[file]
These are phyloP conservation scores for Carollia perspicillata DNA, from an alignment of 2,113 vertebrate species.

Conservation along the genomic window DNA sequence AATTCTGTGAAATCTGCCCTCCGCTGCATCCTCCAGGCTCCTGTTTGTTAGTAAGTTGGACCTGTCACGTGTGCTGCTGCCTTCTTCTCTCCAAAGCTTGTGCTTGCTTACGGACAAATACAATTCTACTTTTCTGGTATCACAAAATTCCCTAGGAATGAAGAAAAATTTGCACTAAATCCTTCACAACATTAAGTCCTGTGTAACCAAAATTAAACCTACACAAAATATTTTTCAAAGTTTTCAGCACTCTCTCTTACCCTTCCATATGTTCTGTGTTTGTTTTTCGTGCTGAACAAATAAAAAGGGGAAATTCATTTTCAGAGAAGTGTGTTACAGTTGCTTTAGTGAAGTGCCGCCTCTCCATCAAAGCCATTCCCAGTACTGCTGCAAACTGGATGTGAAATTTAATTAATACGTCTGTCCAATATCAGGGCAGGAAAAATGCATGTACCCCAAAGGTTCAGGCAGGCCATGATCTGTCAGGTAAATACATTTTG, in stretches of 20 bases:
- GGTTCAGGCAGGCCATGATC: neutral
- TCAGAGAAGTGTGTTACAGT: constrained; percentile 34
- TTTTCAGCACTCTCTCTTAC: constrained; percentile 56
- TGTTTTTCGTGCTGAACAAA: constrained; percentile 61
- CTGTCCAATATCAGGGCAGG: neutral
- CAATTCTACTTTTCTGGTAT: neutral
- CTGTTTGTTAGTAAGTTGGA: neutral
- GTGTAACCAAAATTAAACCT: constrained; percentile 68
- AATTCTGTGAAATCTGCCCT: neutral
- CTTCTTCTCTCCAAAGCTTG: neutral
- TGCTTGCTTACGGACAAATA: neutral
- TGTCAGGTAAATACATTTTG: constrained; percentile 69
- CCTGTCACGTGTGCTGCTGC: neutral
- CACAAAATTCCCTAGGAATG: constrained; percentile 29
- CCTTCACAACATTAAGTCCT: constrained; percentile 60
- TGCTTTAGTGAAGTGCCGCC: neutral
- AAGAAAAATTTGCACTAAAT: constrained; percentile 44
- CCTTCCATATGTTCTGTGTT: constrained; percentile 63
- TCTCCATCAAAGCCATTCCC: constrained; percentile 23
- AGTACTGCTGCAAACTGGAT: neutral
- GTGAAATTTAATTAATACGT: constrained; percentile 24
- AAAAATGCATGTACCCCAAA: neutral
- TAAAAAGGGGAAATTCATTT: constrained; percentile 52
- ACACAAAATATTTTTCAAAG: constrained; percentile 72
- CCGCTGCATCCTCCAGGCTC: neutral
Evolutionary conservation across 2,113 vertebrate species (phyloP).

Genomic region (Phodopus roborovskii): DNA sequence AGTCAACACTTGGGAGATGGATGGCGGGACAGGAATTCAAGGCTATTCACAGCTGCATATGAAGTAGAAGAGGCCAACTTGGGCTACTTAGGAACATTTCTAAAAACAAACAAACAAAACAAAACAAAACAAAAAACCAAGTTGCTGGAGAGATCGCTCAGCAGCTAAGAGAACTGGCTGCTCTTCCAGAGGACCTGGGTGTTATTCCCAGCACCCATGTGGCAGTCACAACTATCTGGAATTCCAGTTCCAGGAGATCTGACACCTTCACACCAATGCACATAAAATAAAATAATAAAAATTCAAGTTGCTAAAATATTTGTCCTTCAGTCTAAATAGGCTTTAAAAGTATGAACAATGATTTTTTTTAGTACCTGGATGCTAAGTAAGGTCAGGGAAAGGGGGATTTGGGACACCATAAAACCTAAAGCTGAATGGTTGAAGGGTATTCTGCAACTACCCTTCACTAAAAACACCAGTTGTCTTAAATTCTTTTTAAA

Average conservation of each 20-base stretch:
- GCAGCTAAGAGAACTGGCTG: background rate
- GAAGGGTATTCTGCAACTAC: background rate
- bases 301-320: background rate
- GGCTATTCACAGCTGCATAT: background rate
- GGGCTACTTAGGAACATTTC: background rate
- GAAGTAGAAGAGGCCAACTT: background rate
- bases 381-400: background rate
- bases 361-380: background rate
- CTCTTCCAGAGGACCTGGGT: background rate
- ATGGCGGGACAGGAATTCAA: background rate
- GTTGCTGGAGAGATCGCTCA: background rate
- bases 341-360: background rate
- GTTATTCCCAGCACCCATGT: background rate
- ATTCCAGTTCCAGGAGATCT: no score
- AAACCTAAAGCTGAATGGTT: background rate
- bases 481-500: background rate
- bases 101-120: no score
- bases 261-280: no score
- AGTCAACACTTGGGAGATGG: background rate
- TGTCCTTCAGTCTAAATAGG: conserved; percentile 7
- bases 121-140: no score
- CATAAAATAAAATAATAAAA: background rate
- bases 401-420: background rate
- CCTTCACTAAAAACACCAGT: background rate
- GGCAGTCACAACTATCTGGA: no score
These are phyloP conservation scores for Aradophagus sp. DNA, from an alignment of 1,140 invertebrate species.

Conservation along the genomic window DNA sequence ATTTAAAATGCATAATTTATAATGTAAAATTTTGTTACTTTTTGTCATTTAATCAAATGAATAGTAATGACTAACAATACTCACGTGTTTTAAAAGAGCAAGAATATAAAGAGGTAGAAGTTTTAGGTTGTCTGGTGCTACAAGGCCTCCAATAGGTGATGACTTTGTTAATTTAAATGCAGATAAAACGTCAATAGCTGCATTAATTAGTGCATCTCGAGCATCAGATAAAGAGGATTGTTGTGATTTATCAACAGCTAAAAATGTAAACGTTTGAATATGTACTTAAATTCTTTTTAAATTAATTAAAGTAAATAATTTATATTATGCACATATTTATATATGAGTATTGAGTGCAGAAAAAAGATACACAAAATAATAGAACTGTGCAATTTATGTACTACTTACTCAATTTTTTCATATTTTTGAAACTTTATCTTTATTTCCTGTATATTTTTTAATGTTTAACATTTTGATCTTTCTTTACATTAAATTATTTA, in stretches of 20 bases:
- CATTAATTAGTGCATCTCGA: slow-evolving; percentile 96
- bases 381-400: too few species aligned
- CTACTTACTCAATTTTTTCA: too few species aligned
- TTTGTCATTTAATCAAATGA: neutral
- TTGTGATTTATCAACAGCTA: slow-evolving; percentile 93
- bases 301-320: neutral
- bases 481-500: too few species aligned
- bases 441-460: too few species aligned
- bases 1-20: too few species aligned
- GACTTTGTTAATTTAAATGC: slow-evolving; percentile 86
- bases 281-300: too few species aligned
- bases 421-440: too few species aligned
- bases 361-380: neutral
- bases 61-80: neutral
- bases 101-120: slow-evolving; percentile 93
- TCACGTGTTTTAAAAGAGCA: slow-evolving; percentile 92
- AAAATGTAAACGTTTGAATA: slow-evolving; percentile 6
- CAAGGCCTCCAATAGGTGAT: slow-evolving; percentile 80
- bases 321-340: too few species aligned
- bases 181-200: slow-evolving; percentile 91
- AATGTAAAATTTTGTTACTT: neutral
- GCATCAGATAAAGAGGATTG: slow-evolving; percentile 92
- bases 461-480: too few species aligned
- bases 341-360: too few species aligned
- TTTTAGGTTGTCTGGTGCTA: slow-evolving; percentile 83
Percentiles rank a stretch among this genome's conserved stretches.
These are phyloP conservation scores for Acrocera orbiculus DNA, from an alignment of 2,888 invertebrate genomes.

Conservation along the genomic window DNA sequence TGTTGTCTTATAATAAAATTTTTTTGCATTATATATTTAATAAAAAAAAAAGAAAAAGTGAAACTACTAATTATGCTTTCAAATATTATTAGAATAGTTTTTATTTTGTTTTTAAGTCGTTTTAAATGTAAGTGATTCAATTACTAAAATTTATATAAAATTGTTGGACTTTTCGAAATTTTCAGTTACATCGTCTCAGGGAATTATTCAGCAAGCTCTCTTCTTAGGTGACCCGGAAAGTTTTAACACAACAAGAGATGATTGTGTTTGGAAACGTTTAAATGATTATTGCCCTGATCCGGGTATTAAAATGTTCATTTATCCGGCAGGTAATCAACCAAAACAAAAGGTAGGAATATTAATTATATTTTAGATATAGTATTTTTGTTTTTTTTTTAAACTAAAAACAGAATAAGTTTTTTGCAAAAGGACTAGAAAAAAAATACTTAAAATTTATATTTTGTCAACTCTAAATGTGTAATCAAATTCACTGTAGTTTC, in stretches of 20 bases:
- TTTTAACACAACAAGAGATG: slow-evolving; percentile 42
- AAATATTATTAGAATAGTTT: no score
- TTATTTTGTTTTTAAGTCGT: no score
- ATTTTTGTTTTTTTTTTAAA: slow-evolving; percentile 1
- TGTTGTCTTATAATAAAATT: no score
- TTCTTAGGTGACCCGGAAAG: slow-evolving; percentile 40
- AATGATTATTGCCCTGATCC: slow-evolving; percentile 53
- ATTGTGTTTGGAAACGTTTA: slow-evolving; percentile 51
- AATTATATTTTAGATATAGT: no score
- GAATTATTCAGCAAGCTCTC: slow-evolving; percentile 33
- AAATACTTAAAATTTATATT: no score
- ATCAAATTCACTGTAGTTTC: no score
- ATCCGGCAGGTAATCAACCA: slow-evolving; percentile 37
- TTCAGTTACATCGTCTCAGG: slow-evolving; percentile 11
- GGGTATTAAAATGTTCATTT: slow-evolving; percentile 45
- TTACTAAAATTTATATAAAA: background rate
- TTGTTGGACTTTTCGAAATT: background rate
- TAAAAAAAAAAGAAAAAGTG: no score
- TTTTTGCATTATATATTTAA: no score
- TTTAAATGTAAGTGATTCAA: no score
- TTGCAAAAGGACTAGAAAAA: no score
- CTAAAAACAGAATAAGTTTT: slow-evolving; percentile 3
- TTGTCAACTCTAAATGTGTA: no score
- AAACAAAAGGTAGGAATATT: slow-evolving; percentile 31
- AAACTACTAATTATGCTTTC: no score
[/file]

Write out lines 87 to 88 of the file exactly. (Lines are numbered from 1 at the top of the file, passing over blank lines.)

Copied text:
- AAATATTATTAGAATAGTTT: no score
- TTATTTTGTTTTTAAGTCGT: no score